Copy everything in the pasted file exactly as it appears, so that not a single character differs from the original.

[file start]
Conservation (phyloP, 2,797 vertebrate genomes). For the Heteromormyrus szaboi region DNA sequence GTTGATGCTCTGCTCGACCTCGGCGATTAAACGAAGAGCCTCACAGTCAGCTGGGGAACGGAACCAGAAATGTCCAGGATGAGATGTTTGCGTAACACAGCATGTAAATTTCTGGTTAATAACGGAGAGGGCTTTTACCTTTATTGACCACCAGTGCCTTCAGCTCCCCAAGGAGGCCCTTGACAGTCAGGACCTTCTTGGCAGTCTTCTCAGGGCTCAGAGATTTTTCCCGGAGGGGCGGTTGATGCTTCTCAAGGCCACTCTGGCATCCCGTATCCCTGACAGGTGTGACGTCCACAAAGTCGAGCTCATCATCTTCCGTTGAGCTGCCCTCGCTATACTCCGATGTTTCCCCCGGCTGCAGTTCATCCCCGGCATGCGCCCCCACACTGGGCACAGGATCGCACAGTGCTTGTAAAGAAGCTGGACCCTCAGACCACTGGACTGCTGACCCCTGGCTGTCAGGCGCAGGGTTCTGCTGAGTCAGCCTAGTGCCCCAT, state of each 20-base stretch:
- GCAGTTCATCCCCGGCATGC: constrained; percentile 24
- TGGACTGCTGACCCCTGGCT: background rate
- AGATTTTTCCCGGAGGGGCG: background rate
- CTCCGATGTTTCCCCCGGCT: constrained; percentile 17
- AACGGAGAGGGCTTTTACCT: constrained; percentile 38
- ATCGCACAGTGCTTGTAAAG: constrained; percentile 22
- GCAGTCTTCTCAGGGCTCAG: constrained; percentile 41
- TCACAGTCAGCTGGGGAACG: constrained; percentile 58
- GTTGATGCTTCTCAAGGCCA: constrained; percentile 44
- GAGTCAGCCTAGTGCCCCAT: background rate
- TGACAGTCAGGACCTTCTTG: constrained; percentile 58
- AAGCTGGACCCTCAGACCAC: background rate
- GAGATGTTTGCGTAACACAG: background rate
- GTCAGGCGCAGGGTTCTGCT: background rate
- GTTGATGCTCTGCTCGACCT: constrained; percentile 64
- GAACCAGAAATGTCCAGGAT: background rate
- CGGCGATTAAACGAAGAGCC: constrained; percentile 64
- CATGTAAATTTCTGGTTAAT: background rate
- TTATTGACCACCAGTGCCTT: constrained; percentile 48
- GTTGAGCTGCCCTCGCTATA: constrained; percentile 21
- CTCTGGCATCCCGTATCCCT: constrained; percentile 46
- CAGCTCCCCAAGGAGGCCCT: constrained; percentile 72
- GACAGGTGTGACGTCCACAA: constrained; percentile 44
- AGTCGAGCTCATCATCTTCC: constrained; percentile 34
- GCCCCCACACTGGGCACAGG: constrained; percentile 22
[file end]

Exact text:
Conservation (phyloP, 2,797 vertebrate genomes). For the Heteromormyrus szaboi region DNA sequence GTTGATGCTCTGCTCGACCTCGGCGATTAAACGAAGAGCCTCACAGTCAGCTGGGGAACGGAACCAGAAATGTCCAGGATGAGATGTTTGCGTAACACAGCATGTAAATTTCTGGTTAATAACGGAGAGGGCTTTTACCTTTATTGACCACCAGTGCCTTCAGCTCCCCAAGGAGGCCCTTGACAGTCAGGACCTTCTTGGCAGTCTTCTCAGGGCTCAGAGATTTTTCCCGGAGGGGCGGTTGATGCTTCTCAAGGCCACTCTGGCATCCCGTATCCCTGACAGGTGTGACGTCCACAAAGTCGAGCTCATCATCTTCCGTTGAGCTGCCCTCGCTATACTCCGATGTTTCCCCCGGCTGCAGTTCATCCCCGGCATGCGCCCCCACACTGGGCACAGGATCGCACAGTGCTTGTAAAGAAGCTGGACCCTCAGACCACTGGACTGCTGACCCCTGGCTGTCAGGCGCAGGGTTCTGCTGAGTCAGCCTAGTGCCCCAT, state of each 20-base stretch:
- GCAGTTCATCCCCGGCATGC: constrained; percentile 24
- TGGACTGCTGACCCCTGGCT: background rate
- AGATTTTTCCCGGAGGGGCG: background rate
- CTCCGATGTTTCCCCCGGCT: constrained; percentile 17
- AACGGAGAGGGCTTTTACCT: constrained; percentile 38
- ATCGCACAGTGCTTGTAAAG: constrained; percentile 22
- GCAGTCTTCTCAGGGCTCAG: constrained; percentile 41
- TCACAGTCAGCTGGGGAACG: constrained; percentile 58
- GTTGATGCTTCTCAAGGCCA: constrained; percentile 44
- GAGTCAGCCTAGTGCCCCAT: background rate
- TGACAGTCAGGACCTTCTTG: constrained; percentile 58
- AAGCTGGACCCTCAGACCAC: background rate
- GAGATGTTTGCGTAACACAG: background rate
- GTCAGGCGCAGGGTTCTGCT: background rate
- GTTGATGCTCTGCTCGACCT: constrained; percentile 64
- GAACCAGAAATGTCCAGGAT: background rate
- CGGCGATTAAACGAAGAGCC: constrained; percentile 64
- CATGTAAATTTCTGGTTAAT: background rate
- TTATTGACCACCAGTGCCTT: constrained; percentile 48
- GTTGAGCTGCCCTCGCTATA: constrained; percentile 21
- CTCTGGCATCCCGTATCCCT: constrained; percentile 46
- CAGCTCCCCAAGGAGGCCCT: constrained; percentile 72
- GACAGGTGTGACGTCCACAA: constrained; percentile 44
- AGTCGAGCTCATCATCTTCC: constrained; percentile 34
- GCCCCCACACTGGGCACAGG: constrained; percentile 22